Published On: Thu, Jan 11th, 2024

Record number of women to receive honorary blue plaque this year | City & Business | Finance


Britain’s first female neurosurgeon and newspaper photographer are among a record number of women being honoured this year with a blue plaque.

The English Heritage scheme, which has been running in London for more than 150 years, recognises 1,003 inspirational people for their achievements across arts and science.

For the first hundred years of the plaque scheme’s existence, the great majority of those honoured were male.

However now just over 15% mark women’s achievements after a dramatic rise in the number of public nominations of women since English Heritage launched a ‘plaques for women’ campaign in 2016.

Recipients since then include suffragette Princess Sophia Duleep Singh, fashion designer Jean Muir and artist Dame Barbara Hepworth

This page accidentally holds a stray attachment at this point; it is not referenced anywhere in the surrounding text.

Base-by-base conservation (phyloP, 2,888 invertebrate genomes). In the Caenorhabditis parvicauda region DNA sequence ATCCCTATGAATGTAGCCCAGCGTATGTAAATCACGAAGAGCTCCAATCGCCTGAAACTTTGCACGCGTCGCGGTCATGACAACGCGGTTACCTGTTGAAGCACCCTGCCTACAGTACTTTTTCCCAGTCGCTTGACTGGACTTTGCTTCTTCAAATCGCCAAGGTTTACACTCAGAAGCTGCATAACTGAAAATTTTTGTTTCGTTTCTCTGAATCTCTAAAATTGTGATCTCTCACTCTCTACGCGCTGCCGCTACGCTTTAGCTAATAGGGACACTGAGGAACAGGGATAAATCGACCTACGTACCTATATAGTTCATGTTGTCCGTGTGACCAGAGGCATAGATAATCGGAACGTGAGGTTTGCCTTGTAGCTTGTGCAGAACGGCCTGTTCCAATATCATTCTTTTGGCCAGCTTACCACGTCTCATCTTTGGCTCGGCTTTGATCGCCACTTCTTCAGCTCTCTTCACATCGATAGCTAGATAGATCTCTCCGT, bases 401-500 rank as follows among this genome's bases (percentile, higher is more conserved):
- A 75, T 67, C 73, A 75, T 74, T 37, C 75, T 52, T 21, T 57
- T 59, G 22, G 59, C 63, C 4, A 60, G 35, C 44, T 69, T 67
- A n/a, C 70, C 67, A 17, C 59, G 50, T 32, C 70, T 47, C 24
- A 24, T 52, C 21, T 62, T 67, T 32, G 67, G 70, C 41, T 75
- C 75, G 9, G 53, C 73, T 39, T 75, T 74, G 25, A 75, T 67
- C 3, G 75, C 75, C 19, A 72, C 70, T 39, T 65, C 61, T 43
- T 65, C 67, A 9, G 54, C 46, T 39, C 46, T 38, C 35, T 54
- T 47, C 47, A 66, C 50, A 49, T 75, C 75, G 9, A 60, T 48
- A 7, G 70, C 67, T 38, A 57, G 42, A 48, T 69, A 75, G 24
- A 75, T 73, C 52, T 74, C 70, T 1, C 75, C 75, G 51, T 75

Now Diana Beck, (1900–1956), who was appointed as a consultant at the Middlesex Hospital in 1947 and Christina Broom, (1862–1939), who only became a photographer when she was 40, with a borrowed box camera, are among seven women set to join 155 others whose former homes are already marked.

Dr Susan Skedd, blue plaque historian at English Heritage, said: “Every year, we celebrate the very best of human endeavour.

“This year we are particularly pleased to be able to honour so many pioneering women who not only became female ‘firsts’ but who were also at the very pinnacle of achievement in their chosen fields.

“These are people who had a positive and lasting impact on our society.

Their successes and the example they set helped to open doors for women of the future.

“We would like to thank everyone who answered our call to nominate more remarkable women and we hope that the stories behind these new plaques will inspire passers-by for generations to come.”

The jazz singer, Adelaide Hall (1901–1993), one of the first Black women to secure a long-term contract at the BBC, Irene Barclay, (1894–1989), the first woman to qualify as a chartered surveyor and Joan Robinson, (1903–1983), one of the first women to achieve academic prominence in the discipline of economics are also to be honoured in this first tranche.

At least two more women will be on the list before the end of the year.



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